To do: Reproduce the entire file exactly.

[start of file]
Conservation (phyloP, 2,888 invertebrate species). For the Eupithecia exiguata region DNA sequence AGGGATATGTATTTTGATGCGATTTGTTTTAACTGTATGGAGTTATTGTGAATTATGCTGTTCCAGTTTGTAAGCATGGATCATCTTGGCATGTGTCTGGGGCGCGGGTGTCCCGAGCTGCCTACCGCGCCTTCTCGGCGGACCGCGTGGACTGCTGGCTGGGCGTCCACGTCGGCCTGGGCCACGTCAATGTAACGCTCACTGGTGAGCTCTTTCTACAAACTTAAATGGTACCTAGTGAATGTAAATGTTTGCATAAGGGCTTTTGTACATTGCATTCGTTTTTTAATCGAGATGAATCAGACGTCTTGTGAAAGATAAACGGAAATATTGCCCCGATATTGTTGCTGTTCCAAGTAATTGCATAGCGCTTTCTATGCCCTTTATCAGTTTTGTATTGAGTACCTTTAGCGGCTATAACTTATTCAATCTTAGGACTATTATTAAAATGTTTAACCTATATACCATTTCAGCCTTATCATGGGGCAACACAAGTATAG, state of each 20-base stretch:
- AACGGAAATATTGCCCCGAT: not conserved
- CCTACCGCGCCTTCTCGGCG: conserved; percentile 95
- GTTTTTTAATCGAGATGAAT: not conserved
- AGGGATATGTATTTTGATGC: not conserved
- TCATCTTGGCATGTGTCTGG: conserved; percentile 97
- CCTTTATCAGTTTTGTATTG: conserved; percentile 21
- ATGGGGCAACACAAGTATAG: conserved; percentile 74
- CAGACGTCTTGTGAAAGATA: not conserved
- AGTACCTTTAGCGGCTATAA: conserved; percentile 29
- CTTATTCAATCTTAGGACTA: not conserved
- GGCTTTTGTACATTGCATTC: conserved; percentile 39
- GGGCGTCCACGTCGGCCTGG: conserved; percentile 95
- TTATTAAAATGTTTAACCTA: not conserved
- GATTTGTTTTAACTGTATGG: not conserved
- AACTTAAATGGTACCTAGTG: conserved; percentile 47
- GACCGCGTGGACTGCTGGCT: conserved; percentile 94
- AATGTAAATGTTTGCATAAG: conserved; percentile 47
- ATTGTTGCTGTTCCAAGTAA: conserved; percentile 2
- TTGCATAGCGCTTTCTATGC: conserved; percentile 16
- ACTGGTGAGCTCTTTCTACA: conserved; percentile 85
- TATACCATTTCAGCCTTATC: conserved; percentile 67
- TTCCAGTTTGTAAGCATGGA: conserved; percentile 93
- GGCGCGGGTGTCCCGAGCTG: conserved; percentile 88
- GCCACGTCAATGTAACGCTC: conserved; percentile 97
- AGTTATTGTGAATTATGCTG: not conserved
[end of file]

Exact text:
Conservation (phyloP, 2,888 invertebrate species). For the Eupithecia exiguata region DNA sequence AGGGATATGTATTTTGATGCGATTTGTTTTAACTGTATGGAGTTATTGTGAATTATGCTGTTCCAGTTTGTAAGCATGGATCATCTTGGCATGTGTCTGGGGCGCGGGTGTCCCGAGCTGCCTACCGCGCCTTCTCGGCGGACCGCGTGGACTGCTGGCTGGGCGTCCACGTCGGCCTGGGCCACGTCAATGTAACGCTCACTGGTGAGCTCTTTCTACAAACTTAAATGGTACCTAGTGAATGTAAATGTTTGCATAAGGGCTTTTGTACATTGCATTCGTTTTTTAATCGAGATGAATCAGACGTCTTGTGAAAGATAAACGGAAATATTGCCCCGATATTGTTGCTGTTCCAAGTAATTGCATAGCGCTTTCTATGCCCTTTATCAGTTTTGTATTGAGTACCTTTAGCGGCTATAACTTATTCAATCTTAGGACTATTATTAAAATGTTTAACCTATATACCATTTCAGCCTTATCATGGGGCAACACAAGTATAG, state of each 20-base stretch:
- AACGGAAATATTGCCCCGAT: not conserved
- CCTACCGCGCCTTCTCGGCG: conserved; percentile 95
- GTTTTTTAATCGAGATGAAT: not conserved
- AGGGATATGTATTTTGATGC: not conserved
- TCATCTTGGCATGTGTCTGG: conserved; percentile 97
- CCTTTATCAGTTTTGTATTG: conserved; percentile 21
- ATGGGGCAACACAAGTATAG: conserved; percentile 74
- CAGACGTCTTGTGAAAGATA: not conserved
- AGTACCTTTAGCGGCTATAA: conserved; percentile 29
- CTTATTCAATCTTAGGACTA: not conserved
- GGCTTTTGTACATTGCATTC: conserved; percentile 39
- GGGCGTCCACGTCGGCCTGG: conserved; percentile 95
- TTATTAAAATGTTTAACCTA: not conserved
- GATTTGTTTTAACTGTATGG: not conserved
- AACTTAAATGGTACCTAGTG: conserved; percentile 47
- GACCGCGTGGACTGCTGGCT: conserved; percentile 94
- AATGTAAATGTTTGCATAAG: conserved; percentile 47
- ATTGTTGCTGTTCCAAGTAA: conserved; percentile 2
- TTGCATAGCGCTTTCTATGC: conserved; percentile 16
- ACTGGTGAGCTCTTTCTACA: conserved; percentile 85
- TATACCATTTCAGCCTTATC: conserved; percentile 67
- TTCCAGTTTGTAAGCATGGA: conserved; percentile 93
- GGCGCGGGTGTCCCGAGCTG: conserved; percentile 88
- GCCACGTCAATGTAACGCTC: conserved; percentile 97
- AGTTATTGTGAATTATGCTG: not conserved